SEOUL, South Korea — The murder would have been all the more horrifying had it been unprecedented.
On May 24, a South Korean man stabbed his Vietnamese wife to death while the couple’s 19-day-old baby lay next to her. The man, a farmer, had been matched up with his foreign bride through a broker.
In 2010, another Vietnamese woman was killed by her husband a week after they were married. In 2008, a Vietnamese woman jumped from an apartment building to her death after being abused by her husband and mother-in-law.
These brutal acts highlight the ways — most less obvious and more everyday — in which South Korea is turning a blind eye to its rapidly changing demographics and the obstacles of integration.
For-profit marriage brokers operate without thorough oversight and the state agencies tasked with addressing the problem can't get their act together.
Or maybe they don't want to. South Korea is notoriously reluctant to accept migrants and change its identity as a homogenous culture.
The problem, of course, is that the migrants are already on their way.
South Korea is facing a growing number of foreign brides. On subway cars in South Korea, in between the ads for plastic surgery or English classes, brokerage agencies post wallet-sized cards that promise convenient marriages to kind women from nearby countries.
Nguyen Ngoc Cam arrived in South Korea from Vietnam as a foreign bride 13 years ago.
“It was very difficult at first. When I first arrived, I couldn't speak Korean at all and wasn't familiar with Korean culture,” Nguyen, 35, said in a recent interview in Gwanghwamun Square, the symbolic epicenter of Seoul.
She said the government offered no help. “I was left to rely on myself. The important thing was that I developed confidence over time.”
Ultimately, Nguyen adapted to life in Namyangju, a suburb east of Seoul, and learned to speak to her husband, a construction engineer. The couple has two children, ages 10 and 12.
More than 100,000 of the estimated 1.2 million foreigners residing in South Korea are foreign brides, according to the Korea Institute for Health and Social Affairs.
Vietnamese and Filipino women make up 19.5 and 6.6 percent of that population, respectively, according to a March 2010 survey by the Ministry for Health. Ethnic Koreans from China make up the largest portion at 30.4 percent, with Han Chinese at 27.3 percent.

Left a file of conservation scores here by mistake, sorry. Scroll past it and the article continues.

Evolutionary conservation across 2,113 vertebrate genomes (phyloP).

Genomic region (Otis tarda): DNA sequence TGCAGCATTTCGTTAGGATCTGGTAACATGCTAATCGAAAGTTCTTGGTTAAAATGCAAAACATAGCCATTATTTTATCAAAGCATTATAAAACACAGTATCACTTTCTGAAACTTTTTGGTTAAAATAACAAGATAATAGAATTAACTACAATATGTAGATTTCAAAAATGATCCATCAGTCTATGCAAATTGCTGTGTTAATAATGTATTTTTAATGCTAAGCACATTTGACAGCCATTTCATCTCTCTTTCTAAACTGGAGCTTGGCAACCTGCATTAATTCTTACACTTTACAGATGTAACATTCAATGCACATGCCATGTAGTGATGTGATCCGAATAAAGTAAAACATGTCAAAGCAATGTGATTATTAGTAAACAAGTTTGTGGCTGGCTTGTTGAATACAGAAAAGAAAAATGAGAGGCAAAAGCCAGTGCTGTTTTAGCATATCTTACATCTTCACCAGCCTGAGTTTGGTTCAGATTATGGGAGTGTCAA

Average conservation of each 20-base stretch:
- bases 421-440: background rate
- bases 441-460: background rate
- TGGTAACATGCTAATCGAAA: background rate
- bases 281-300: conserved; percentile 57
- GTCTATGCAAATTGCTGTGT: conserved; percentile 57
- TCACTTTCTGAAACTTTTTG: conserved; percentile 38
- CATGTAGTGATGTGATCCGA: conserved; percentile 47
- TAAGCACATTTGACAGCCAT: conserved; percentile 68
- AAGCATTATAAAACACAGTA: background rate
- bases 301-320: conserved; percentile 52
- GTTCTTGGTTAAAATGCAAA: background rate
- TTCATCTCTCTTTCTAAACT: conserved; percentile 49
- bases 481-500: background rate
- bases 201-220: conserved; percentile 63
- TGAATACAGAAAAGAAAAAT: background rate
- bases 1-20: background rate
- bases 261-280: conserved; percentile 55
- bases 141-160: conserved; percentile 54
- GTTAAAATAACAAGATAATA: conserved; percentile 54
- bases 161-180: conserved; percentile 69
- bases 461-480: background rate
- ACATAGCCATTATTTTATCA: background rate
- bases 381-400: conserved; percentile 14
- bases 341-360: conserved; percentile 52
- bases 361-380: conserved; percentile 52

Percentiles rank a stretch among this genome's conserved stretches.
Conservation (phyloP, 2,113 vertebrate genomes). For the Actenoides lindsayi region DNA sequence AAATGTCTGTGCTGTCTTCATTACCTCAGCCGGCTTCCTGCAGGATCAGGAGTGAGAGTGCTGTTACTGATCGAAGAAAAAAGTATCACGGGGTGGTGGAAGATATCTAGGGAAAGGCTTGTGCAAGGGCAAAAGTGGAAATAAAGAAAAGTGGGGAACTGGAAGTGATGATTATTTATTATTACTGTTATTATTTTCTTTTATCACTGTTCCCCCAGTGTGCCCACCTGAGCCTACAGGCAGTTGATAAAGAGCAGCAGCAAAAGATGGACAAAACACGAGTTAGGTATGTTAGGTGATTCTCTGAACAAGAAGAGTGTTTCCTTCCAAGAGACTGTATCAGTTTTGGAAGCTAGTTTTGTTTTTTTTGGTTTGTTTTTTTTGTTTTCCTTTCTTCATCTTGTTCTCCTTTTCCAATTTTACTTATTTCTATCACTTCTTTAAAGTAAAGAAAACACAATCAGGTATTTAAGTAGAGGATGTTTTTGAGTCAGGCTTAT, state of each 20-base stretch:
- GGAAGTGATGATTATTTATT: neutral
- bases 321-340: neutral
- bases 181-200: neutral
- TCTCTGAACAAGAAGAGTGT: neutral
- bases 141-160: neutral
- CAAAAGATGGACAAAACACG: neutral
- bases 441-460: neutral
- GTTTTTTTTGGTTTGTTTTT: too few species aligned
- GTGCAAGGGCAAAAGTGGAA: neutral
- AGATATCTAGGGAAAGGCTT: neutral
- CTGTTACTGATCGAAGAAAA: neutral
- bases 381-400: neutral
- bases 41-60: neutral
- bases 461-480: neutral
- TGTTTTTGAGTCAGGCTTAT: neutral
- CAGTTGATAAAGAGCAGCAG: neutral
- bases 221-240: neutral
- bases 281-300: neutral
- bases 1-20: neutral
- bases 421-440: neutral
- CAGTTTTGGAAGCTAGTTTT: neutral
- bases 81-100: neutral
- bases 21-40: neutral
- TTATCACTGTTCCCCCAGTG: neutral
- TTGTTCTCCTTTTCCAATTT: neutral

But besides keeping a tally, government agencies have yet to make a significant impact in smoothing the transition. A lack of coordination among the three ministries — gender, education and health — responsible for assisting multiethnic families means it's hard to get anything done. (Case in point: None of the three ministries returned requests for comment for this story.)
Brokers do little to prepare the brides. Language and cultural issues aside, both men charged with murdering their Vietnamese wives had known histories of mental health issues that weren’t disclosed to their bride in advance.
At a memorial service outside the South Korean Ministry of Gender Equality on June 2, protesters carried placards that read “Brokers: do you see what you have done?”
But it isn't only the wives who suffer. Mixed families struggle economically and multiethnic children don't fare as well academically as fully Korean kids.
Nearly 60 percent of multicultural families on a government survey were living in near poverty, with a household income of less than 2 million won ($1,850) per month. Average household income in South Korea is 3.3 million won ($3,065) per month.
Also according to government stats, 80.8 percent of the children from multiethnic families aged 7 to 12 go to school. But only 26.5 percent make it to high school — far below average in a country that has one of the most educated societies in the world.
Kim Hee-kyung, director of advocacy for Save the Children Korea, argues that it isn’t just newcomers that need help assimiliating, but it is also full Koreans who need to learn how to welcome different cultures.
“We keep urging the government to focus more on the education of fully Korean children," said Kim.
"It is time to educate the majority of children, not just the minority. But the government’s policy focuses only on how to integrate this minority into Korean society; they don’t accept diversity.”
The crux of the problem is that South Korean society resists thinking of itself as anything other than a uniform culture.
“We need to discard the centuries-old concept of Korea as a homogeneous, monocultural sort of society and accept that we are becoming more diverse,” said Lee Chan-boum of the Presidential Council on Nation Branding, a government body that promotes South Korea’s image internationally.
Koreans commonly believe, and are taught in school, that their people have populated the peninsula from time immemorial and have withstood colonial occupation and other forms of outside interference with their uniquely pure culture intact.
Brian Myers, Director of International Studies at Dongseo University in Busan, argues in his work, "The Cleanest Race," that it wasn’t until the arrival of the Japanese in the late 19th century that a uniquely Korean identity began to be formed in both emulation of and opposition to the colonial presence. Contact with Chinese and Japanese invaders created a mixed bloodline.
At present, there are no government programs to educate full South Koreans on accepting different cultures, which Kim of Save the Children says is the logical next step.
“Usually mixed children don’t recognize that they’re different; they are categorized as being different. The government only urges children to learn Korean, not Vietnamese. Through this, the children start to think that Vietnamese is inferior to Korean," Kim said. "They then start to hate everything from Vietnam."
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